Gordon on revolutionary gov’t: it’s dictatorship, plain and simple

Published September 2, 2020, 10:41 AM

by Hannah Torregoza 

Senators on Wednesday reiterated their opposition to revive discussions on the proposal to establish a revolutionary government in the country saying such moves would only divide the nation.


“We shouldn’t even discuss it now. We have so many problems. Revolutionary government is a dictatorship plain and simple,” Senator Richard Gordon said in an interview on ANC Headstart.

“Kawawa ang tao diyan. I would oppose that, I am squarely against it, and I like that our other colleagues are also against it,” Gordon further said.

“We will lose the respect of the world and our economy will go down as it did during the time of Mr. Marcos,” the senator stressed referring to former President Ferdinand Marcos.

President Duterte had earlier said he is amenable to a public discussion on any proposed changes in government including the controversial call for a revolutionary government that a certain group supporting him has earlier initiated.

But the Chief Executive denied involvement in any moves to install a revolutionary government and disowned the group behind it, insisting that the Palace is focused on addressing the impact of the COVID-19 pandemic.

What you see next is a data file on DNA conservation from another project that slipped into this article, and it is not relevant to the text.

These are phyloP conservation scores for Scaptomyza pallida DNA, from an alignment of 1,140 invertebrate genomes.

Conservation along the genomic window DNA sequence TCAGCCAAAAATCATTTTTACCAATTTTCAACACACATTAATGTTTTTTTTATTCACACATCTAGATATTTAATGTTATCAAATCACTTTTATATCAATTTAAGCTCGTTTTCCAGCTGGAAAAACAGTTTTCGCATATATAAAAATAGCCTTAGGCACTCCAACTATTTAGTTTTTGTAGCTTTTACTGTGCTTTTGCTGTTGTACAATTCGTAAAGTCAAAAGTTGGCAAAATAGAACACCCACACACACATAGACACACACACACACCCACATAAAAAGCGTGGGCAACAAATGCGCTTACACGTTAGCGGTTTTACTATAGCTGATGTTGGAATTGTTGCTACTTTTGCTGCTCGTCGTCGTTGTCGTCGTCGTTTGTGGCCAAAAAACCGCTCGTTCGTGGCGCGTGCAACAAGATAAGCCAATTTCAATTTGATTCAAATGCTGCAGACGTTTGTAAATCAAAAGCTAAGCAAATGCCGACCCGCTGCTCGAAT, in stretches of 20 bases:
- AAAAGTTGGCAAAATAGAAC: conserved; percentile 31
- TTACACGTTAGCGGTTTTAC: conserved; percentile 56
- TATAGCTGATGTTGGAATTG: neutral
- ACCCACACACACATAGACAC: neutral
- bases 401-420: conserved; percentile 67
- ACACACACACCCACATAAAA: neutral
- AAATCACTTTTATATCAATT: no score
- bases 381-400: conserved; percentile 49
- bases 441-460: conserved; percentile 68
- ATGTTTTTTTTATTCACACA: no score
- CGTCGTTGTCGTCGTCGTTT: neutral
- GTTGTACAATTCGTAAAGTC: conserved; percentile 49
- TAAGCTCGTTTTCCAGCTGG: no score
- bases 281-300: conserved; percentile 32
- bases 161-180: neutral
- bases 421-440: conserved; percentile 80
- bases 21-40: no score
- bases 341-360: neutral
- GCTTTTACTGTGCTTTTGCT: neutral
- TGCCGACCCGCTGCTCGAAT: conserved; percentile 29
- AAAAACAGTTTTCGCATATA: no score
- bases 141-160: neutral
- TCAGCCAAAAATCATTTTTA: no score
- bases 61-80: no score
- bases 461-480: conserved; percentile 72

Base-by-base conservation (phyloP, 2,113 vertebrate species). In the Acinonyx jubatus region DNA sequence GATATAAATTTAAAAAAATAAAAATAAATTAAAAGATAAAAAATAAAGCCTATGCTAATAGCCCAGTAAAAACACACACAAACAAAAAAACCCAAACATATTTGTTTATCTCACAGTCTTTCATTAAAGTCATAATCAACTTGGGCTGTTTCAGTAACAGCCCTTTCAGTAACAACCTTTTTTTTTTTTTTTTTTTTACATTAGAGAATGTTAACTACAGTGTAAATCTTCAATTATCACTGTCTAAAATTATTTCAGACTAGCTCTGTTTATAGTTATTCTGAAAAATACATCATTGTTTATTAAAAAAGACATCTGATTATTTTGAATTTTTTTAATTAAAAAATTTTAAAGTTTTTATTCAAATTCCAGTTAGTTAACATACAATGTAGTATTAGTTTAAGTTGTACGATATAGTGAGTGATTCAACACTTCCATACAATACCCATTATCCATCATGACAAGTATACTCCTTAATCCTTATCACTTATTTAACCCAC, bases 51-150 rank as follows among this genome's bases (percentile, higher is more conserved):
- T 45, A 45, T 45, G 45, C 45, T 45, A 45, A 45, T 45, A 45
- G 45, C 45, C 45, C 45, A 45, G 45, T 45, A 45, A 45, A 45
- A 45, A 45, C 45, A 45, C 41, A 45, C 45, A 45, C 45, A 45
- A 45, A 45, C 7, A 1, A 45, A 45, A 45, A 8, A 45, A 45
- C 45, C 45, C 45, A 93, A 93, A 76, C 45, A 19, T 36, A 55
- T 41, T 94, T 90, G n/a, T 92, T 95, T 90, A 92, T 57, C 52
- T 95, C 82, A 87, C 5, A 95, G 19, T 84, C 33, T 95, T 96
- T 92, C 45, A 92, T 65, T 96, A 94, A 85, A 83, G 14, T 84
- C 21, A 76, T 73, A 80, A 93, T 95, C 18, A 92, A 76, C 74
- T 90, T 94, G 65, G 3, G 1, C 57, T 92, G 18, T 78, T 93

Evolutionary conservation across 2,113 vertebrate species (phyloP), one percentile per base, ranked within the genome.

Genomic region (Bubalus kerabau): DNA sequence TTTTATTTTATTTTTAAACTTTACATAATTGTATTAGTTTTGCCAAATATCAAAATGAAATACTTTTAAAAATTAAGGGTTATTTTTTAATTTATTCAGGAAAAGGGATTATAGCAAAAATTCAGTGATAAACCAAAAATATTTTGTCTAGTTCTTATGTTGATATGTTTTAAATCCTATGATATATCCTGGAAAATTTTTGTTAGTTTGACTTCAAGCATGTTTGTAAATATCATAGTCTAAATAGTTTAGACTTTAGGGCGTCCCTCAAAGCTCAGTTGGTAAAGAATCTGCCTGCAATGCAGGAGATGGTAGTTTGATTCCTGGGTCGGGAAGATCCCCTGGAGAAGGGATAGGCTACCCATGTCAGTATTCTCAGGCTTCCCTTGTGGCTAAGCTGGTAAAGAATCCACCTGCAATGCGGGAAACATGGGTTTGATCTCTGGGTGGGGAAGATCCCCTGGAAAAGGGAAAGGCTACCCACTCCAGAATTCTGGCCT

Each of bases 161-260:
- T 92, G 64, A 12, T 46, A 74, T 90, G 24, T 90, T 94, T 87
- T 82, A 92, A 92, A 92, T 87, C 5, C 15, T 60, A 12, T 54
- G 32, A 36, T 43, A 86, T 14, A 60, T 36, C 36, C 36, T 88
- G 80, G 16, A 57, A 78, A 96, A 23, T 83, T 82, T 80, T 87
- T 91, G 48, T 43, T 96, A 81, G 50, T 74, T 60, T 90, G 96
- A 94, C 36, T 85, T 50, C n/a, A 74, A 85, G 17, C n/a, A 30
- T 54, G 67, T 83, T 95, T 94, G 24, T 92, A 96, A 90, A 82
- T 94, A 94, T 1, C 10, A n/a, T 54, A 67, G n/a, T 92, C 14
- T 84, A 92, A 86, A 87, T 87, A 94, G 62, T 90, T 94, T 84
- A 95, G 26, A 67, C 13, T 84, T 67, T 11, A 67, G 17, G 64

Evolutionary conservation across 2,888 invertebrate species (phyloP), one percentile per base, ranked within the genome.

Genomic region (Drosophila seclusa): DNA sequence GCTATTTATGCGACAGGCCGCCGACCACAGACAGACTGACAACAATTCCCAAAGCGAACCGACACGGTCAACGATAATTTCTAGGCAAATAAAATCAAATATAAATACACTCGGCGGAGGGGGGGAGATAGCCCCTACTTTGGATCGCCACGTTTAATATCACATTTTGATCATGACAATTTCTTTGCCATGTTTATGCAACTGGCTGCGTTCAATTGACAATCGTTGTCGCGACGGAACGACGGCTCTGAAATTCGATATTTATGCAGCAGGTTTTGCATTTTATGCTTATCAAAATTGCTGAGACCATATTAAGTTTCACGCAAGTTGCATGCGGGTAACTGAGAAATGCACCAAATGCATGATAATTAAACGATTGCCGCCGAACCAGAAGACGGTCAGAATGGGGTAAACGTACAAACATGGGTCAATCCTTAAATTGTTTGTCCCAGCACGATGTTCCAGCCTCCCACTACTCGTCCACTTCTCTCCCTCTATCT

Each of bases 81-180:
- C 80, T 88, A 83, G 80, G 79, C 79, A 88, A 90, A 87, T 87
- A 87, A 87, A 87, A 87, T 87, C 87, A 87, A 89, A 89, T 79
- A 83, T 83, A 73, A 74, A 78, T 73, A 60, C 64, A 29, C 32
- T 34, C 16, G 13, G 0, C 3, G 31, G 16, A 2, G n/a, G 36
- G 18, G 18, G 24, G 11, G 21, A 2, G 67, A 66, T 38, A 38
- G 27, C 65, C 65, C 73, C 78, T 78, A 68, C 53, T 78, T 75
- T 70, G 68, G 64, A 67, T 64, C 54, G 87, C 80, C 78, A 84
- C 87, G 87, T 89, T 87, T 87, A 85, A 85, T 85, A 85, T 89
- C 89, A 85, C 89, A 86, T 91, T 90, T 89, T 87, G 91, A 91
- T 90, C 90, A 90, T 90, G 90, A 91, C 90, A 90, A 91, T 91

Nevertheless, other senators also did not like the President’s sudden openness to discuss the proposed revolutionary government.

“There is nothing to discuss about a revolutionary government. There is absolutely no justification nor legal basis for it. It is a very dangerous proposition. It is divisive and could plunge the country into social unrest and even civil war,” Sen. Panfilo Lacson said in a text message to reporters.

Sen. Juan Edgardo “Sonny” Angara recalled that the last time the country was under a revolutionary government was in 1986 during the EDSA Revolution.

He also recalled that attempts to install a revolutionary government during the time of then President Gloria Macapagal-Arroyo’s had been a chaotic time for the country and eventually contributed to the collapse of the economy.

“Hindi naging maganda ang karanasan ng bansa—bumagsak ang ekonomiya, sumama ang lagay ng lahat (Our experience as a nation was not good—our economy collapsed and everything took a downturn),” Angara said.

“Bahagi ng pag-mature natin bilang isang bansang demokratiko ang pagtanggap ng pamumuhay sa ilalim ng Saligang Batas. Kasama dito ang pangingibabaw ng civilian rule kaysa sa batas o lakas militar (Part of our maturity as a democratic nation is to accept living our lives following the Constitution. And this includes upholding civilian rule rather than military rule),” he added.

Sen. Francis “Kiko” Pangilinan said whatever open discussion that needs to be done now should be on how the government will overhaul its COVID-19 response “which is marred with incompetence, corruption, and five months into the pandemic, is headed nowhere.”

“How to address the deaths, the spread of the disease, hunger and joblessness is the immediate concern of our citizens and not the irrelevant revolutionary government discussion,” Pangilinan said.

“Dagdag sa problema at hindi solusyon sa problema yang revolutionary government na yan (talks of a revolutionary government will just add more problems and not solution to the country’s most pressing problems),” the lawmaker stressed.